Quantification of bacterial cells based on autofluorescence on a microfluidic platform

Ning Bao, Purdue University
Balarnurugan Jagadeesan, Purdue University
Arun K. Bhunia, Department of Food Science, Purdue University
Yuan Yao, Purdue University
Chang Lu, Birck Nanotechnology Center, Purdue University

Date of this Version


This document has been peer-reviewed.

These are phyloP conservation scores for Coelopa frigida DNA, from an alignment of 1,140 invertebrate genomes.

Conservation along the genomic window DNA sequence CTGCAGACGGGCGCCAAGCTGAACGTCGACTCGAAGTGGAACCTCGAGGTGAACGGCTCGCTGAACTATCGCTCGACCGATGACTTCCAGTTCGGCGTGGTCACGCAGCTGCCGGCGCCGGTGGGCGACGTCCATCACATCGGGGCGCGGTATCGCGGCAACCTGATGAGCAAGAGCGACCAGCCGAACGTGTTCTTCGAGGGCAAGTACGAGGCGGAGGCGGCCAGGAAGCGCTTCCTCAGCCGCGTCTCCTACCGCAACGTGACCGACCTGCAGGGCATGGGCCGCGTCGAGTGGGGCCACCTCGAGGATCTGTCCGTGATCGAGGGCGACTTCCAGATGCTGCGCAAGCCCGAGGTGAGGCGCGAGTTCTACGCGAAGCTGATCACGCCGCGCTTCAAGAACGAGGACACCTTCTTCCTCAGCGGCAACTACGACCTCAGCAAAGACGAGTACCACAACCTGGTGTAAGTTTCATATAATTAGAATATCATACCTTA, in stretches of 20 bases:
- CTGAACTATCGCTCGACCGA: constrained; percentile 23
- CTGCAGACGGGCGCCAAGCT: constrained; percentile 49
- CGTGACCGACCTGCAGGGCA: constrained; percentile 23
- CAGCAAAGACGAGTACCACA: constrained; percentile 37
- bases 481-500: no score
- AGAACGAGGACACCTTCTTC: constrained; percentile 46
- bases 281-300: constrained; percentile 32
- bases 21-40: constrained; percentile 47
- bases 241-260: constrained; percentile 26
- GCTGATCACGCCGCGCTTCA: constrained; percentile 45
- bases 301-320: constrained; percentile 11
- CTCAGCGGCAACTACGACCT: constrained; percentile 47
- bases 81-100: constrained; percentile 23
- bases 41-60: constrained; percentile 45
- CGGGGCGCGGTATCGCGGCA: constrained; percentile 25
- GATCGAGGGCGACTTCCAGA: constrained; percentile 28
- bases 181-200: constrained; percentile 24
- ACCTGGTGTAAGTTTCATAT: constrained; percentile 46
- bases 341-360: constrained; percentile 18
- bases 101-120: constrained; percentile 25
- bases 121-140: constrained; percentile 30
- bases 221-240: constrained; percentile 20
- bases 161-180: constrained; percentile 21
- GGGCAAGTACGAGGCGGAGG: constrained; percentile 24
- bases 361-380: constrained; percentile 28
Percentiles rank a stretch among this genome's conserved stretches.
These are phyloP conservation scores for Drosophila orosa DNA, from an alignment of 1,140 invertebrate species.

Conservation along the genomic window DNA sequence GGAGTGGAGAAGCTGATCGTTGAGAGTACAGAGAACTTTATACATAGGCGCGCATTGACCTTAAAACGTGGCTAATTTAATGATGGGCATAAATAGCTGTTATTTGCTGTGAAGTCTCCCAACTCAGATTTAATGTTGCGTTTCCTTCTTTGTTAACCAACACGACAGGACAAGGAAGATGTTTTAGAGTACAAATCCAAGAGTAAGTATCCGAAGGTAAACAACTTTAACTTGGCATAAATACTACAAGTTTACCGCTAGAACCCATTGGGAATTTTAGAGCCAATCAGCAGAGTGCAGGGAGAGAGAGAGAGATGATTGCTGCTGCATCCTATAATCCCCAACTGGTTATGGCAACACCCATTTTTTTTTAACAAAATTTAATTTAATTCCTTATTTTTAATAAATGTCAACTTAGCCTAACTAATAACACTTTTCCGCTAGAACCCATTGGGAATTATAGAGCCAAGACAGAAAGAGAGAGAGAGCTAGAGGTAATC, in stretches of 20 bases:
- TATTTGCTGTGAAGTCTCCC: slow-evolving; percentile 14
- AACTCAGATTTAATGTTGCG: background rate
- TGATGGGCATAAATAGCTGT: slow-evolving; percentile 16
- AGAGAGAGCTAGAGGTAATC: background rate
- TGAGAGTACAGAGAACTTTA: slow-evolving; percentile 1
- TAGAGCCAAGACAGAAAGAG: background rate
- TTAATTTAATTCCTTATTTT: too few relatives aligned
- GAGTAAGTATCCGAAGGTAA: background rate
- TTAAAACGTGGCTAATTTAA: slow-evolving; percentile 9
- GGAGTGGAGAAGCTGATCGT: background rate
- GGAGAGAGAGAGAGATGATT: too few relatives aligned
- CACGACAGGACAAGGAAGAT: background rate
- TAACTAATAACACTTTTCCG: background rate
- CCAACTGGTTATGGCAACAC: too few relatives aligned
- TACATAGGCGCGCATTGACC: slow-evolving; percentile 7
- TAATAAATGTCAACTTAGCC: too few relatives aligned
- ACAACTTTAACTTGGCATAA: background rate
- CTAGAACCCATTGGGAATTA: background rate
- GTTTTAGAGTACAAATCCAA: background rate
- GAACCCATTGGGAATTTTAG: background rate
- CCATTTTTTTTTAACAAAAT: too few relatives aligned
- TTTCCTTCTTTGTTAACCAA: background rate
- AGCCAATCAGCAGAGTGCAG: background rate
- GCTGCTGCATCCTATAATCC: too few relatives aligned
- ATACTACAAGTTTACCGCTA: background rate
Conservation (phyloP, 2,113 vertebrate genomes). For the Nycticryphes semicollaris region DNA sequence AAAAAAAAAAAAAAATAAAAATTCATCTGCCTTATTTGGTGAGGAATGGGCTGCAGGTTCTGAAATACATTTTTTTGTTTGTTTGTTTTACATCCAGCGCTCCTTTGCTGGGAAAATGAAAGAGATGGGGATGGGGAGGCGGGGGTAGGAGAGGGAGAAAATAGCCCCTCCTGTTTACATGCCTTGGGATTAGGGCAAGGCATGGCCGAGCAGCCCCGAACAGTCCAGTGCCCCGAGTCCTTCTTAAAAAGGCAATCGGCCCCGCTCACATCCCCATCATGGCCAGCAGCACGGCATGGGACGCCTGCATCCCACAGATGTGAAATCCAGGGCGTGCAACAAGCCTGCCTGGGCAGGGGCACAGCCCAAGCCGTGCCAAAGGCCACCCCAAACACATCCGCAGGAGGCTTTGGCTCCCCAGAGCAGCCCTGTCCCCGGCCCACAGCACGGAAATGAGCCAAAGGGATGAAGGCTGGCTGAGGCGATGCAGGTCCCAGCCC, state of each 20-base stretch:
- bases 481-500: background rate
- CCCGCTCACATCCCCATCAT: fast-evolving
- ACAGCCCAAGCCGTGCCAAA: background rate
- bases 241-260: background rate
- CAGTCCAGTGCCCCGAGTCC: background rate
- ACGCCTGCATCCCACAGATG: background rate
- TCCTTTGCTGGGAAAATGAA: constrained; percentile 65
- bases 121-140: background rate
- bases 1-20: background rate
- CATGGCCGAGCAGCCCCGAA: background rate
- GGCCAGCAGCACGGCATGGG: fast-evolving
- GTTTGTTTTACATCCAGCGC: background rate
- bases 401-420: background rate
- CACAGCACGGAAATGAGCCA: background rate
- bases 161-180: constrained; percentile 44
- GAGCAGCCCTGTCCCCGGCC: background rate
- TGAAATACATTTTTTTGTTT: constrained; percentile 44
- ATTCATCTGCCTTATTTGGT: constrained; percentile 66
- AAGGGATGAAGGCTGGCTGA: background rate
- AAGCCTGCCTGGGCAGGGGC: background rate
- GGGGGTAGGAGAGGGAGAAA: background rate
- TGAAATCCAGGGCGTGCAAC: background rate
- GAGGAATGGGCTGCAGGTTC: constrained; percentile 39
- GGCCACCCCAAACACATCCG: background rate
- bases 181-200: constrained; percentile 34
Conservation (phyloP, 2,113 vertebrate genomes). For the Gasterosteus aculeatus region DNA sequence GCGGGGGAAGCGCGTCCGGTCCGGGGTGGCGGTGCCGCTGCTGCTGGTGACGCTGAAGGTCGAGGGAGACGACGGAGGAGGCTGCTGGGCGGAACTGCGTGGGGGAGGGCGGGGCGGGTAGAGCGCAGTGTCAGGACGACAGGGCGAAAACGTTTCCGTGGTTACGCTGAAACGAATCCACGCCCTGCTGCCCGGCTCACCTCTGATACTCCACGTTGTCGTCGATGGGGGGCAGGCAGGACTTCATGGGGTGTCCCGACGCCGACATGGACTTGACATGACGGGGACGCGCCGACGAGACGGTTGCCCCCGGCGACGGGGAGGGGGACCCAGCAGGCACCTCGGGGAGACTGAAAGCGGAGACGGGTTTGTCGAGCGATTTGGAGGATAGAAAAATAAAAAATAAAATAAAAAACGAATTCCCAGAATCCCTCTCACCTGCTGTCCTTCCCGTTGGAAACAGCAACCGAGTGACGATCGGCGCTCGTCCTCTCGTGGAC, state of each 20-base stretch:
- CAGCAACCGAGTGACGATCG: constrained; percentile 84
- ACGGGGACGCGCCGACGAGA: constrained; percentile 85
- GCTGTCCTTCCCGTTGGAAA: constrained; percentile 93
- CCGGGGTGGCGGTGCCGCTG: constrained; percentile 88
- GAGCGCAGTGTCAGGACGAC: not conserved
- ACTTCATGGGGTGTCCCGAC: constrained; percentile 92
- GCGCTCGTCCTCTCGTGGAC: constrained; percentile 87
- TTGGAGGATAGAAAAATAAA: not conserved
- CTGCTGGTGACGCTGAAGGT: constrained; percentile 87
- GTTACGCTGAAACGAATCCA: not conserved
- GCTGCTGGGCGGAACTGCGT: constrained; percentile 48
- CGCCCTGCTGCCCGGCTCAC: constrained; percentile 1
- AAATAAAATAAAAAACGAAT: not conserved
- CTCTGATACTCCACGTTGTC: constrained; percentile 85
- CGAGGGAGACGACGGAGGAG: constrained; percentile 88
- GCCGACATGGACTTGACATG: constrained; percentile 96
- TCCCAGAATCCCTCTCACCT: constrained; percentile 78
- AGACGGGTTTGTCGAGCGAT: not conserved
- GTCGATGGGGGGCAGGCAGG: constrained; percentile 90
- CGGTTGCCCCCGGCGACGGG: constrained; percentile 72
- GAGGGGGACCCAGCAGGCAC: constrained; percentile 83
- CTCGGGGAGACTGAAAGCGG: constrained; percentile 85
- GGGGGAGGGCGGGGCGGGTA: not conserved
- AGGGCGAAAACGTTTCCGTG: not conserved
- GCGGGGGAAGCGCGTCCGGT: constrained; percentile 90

Bacterial counts provide important information during the processes such as pathogen detection and hygiene inspection and these processes are critical for public health and food/pharmaceutical production. In this study, we demonstrate the quantification of the number of bacterial cells based on the autofluorescence from the cell lysate on a microfluidic chip. We tested three model pathogenic bacteria (Listeria monocytogenes F4244, Salmonella Enteritidis PT1 and Escherichia coli O157:H7 EDL 933). In the experiment, a plug of similar to 150 pL containing lysate from 240 to 4100 cells was injected into a microfluidic channel with downstream laser-induced fluorescence detection under electrophoresis conditions. We found that the autofluorescence intensity increased with the number of cells almost linearly for all three bacteria. The autofluorescence remained a single peak when the cell lysate contained a mixture of different bacterial species. We also demonstrate a simple microfluidic device that integrates entrapment and electrical lysis of bacterial cells with fluorescence detection. Such a device can carry out the quantification of bacterial cells based on lysate autofluorescence without off-chip procedures. This study offers a simple and fast solution to on-chip quantification of bacterial cells without labeling. We believe that the method can be extended to other bacterial species.